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Teacher Protests North Carolina
New Hanover County Schools teachers board a bus in Wilmington, N.C., bound for a rally in Raleigh, N.C., Wednesday, May 16, 2018. The recent wave of teacher activism sweeping through conservative, tax-cutting states has washed into North Carolina, where educators have pledged to fill the streets and bring their demands for better pay and school resources to legislators' doorstep. (Cammie Bellamy/The Star-News via AP)

Thousands of NC teachers gather for march demanding more pay, resources

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By EMERY P. DALESIO, Associated Press

RALEIGH, N.C. (AP) — Thousands of teachers gathered Wednesday in North Carolina's capital to demand better pay and more resources for public schools in the conservative, tax-cutting state, continuing a nationwide trend of teachers rising up to pressure lawmakers for change.

Wearing red and with messages such as "Respect Public Education" on their shirts and signs, as many as 15,000 teachers from around the state were expected to participate in the march starting at 10:30 a.m. Police were already posted along the route through downtown to the General Assembly, where predominantly Republican lawmakers were beginning their annual session the same day.

Previous strikes, walkouts and protests in West Virginia, Arizona, Kentucky, Colorado and Oklahoma have led legislators in each state to improve pay, benefits or overall school funding.

Tracy Brumble, a teacher at Milbrook Magnet Elementary School in Raleigh, was with about a dozen fellow teachers at the school waiting for a bus to carry them to the march's starting point. They were all wearing red t-shirts, matching the color of the #RedForEd theme of the day.

"We're here to tell our legislators and our representatives that we need more funds to keep our buildings in good shape, to get more textbooks, more resources for our students, to just have a better environment for public education," she said.

The state's main teacher advocacy group, the North Carolina Association of Educators, demands that legislators increase per-pupil spending to the national average in four years, increase school construction for a growing state, and approve a multiyear pay raise for teachers and school support staff that would raise incomes to the national average.

More than three dozen school districts that together educate more than two-thirds of the state's 1.5 million public school students have decided to close classrooms to allow for the show of strength by the teachers and their advocacy group.

"The fact that a million kids are not going to be in school (Wednesday) because a political organization wants to have folks come there to communicate with us or send a message" should be the day's focus, said state Senate leader Phil Berger, a Republican.

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The teachers' group favors a proposal by Democratic Gov. Roy Cooper to raise salaries by stopping planned tax cuts on corporations and high-income households.

Berger and House Speaker Tim Moore made clear they have no plans to funnel more money to classrooms by postponing January's planned tax cuts, including one for what is already one of the country's lowest corporate income taxes.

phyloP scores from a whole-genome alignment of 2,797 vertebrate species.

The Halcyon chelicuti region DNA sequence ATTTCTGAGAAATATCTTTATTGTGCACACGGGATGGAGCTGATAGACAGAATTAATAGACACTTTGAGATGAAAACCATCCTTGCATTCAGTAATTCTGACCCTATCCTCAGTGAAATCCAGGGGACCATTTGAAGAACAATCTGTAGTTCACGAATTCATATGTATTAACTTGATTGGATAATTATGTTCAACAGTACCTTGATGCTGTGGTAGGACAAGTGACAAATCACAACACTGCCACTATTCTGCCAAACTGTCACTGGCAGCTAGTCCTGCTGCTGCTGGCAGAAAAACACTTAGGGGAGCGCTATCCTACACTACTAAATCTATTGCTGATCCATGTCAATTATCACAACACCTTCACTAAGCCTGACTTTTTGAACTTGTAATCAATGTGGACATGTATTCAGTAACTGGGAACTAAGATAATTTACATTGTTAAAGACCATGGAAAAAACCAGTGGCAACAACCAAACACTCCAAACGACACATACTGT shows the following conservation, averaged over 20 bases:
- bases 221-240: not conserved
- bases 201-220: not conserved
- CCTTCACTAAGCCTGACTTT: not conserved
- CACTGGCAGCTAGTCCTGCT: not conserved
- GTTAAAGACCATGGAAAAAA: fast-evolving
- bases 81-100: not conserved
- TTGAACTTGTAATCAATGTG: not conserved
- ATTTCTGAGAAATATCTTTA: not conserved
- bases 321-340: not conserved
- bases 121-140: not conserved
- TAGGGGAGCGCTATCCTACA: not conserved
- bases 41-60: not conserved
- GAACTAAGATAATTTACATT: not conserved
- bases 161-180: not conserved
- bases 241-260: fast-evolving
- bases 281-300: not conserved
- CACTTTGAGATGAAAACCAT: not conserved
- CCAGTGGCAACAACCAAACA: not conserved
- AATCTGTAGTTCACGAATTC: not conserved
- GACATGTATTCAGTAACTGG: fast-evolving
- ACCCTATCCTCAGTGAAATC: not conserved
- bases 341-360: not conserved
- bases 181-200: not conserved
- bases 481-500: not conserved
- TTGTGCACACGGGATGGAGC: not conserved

"We have no intention of raising taxes," Berger said.

But with the Great Recession in the past and the state's financial stability restored, teachers say it's time to catch up on deferred school spending. Teachers are photocopying assignments off the internet or from old workbooks because textbooks haven't been replenished in years, North Carolina Association of Educators President Mark Jewell said.

North Carolina teachers earn an average salary of about $50,000, ranking them 39th in the country last year, the National Education Association reported last month. Their pay increased by 4.2 percent over the previous year — the second-biggest increase in the country — and was estimated to rise an average 1.8 percent this year, the NEA said. But the union points out that that still represents a 9.4 percent slide in real income since 2009 due to inflation.

Their demands are also political. The Republican-led legislature should expand Medicaid coverage so students and their families stay healthy, and cancel corporate tax cuts until school spending is increased, Jewell said.

At the Legislative Building, the site of a planned outdoor rally following the march, some teachers had already come inside to lobby their legislators.

Rachel Holdridge, a special education teacher at Wilmington's Alderman Elementary School, said she drives for Uber to make ends meet despite working in education for 22 years. She said lawmakers and state government have let teachers down by failing to equip them properly to do their job.

"They keep giving tiny raises and taking so much away from the kids," said Holdridge, who took a sober view of whether the rally would make a difference in policy. But, she said, "you've got to start somewhere."

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Associated Press writers Allen G. Breed and Gary D. Robertson contributed to this report.

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